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Experience with 504 denial?

socaldad2002socaldad2002 1602 replies30 threads Senior Member
My 13yo son who is diagnosed with ADHD, executive function issues, and moderate anxiety was recently denied a 504 plan by his middle school as we couldn't prove he is "substantially" impaired even though we conducted a battery of tests and have verification of his conditions from a psychiatrist and therapist. We believe that one of the reasons for the denial is that he has always been a "A" and "B" student with "exceed standards" scores on State tests.

Currently, some of his teachers have informally given him accommodations such as extra time to take in class tests and an extra day to turn in homework. He frequently is the last one in the class to complete his assignments and tests and needs additional time after class or at lunch hour to complete. He is a smart and bright kid but it takes him forever to get some things completed on time because of his condition. For example, on Monday he had 20 math problems that took him several hours to complete (he gets distracted easily and has a hard time concentrating on task). He is seeing a weekly educational therapist to help with executive function and organizational skills but its a process that will take months and years to see any meaningful results. We do not want to medicate him with stimulants because of the possible side effects.

The school psychologist and 504 coordinator were not helpful and they intimated that unless his grades slip to "C's" & "D's" he wouldn't be eligible. They also suggested we "dumb down" his curriculum, for example instead of taking Spanish 1B, he should use his elective for "study hall" to use for completing his homework assignments, make-up tests, etc.

We feel that he is a smart kid that wants to challenge himself and we are only asking for some formal accommodations to put him on a level playing field with his peers.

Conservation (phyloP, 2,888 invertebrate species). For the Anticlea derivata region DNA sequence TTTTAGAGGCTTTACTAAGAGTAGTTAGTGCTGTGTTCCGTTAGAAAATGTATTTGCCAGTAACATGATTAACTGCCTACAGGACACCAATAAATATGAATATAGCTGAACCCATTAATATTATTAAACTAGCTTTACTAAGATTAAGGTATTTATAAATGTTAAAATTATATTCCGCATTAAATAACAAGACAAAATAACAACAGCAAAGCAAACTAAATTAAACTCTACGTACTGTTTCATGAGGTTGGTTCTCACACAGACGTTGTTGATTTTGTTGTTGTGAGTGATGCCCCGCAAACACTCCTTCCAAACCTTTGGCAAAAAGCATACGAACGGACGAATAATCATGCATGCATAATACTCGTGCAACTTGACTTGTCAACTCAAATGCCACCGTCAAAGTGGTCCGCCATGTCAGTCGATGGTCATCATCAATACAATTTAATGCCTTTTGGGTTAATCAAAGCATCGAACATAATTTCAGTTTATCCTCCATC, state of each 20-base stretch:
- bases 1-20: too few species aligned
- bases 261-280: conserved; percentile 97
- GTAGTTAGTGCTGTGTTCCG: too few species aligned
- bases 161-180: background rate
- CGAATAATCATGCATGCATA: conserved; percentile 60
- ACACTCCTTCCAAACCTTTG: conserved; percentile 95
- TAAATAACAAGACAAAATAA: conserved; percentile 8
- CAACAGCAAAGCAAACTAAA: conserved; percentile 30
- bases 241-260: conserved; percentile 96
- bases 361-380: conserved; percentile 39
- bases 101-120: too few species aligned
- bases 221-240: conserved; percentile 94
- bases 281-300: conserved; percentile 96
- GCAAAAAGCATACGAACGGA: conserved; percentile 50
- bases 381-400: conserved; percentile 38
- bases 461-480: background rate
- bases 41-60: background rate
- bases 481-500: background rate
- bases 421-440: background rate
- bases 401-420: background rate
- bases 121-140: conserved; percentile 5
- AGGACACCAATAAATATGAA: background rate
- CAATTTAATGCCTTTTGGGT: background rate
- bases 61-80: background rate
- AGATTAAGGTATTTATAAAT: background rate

Any advice on what you would or have done would be helpful.
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Replies to: Experience with 504 denial?

  • elodyCOHelodyCOH 398 replies24 threads Member
    My oldest (now a freshman in college) sounds similar to your son. My son always had extremely high grades and top scores on assessments. He still had serious struggles coping. He had an IEP in grammar school for speech therapy and his ADHD. He moved out of IEP when his speech improved, but we did get the 504 for both middle and high school.

    I have some questions for you to see if I can help.

    Did your son get diagnosed recently? When you initially went for help, did you have to provide feedback from teachers about what was going on in class, or have you do questionnaires on how he does in various environments? Those may be helpful in demonstrating a need for accommodation. If you have any notes from teachers, report cards, etc., that back you up, use those. We had a ton of notes from teachers, coaches, etc., that mentioned my son's issues. Even though he wasn't failing (far from it), his ADHD impacted his daily life.

    Some examples from my son:

    He is an inattentive type ADHD, so he is easily distracted. Teachers noticed this and often commented on it. We asked for accommodations for him to sit close to the front of the room to reduce distractions.

    He frequently left materials he needed at school (or left books at home) and that made assignments late. His accommodation was always having an extra copy of books for home, or having access to online versions.

    His executive functioning took a long while to mature, so it was hard for him to manage longer term projects. His accommodation there was extra time to turn in assignments, and an extra checkpoint with the teacher to be sure he was on track.

    I would challenge the school on their assertion that he has to already be failing to get accommodations. He has the documented disability - they should have to provide appropriate accommodations for him to be successful.


    Over the years he has gotten better and better at managing - he is doing fine now.

    One more thing - I was like you and did not want my son to take medication and I resisted the doctor for a long while. Eventually, we decided to try it, and it made an enormous improvement for him.
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  • socaldad2002socaldad2002 1602 replies30 threads Senior Member
    elodyCOH wrote: »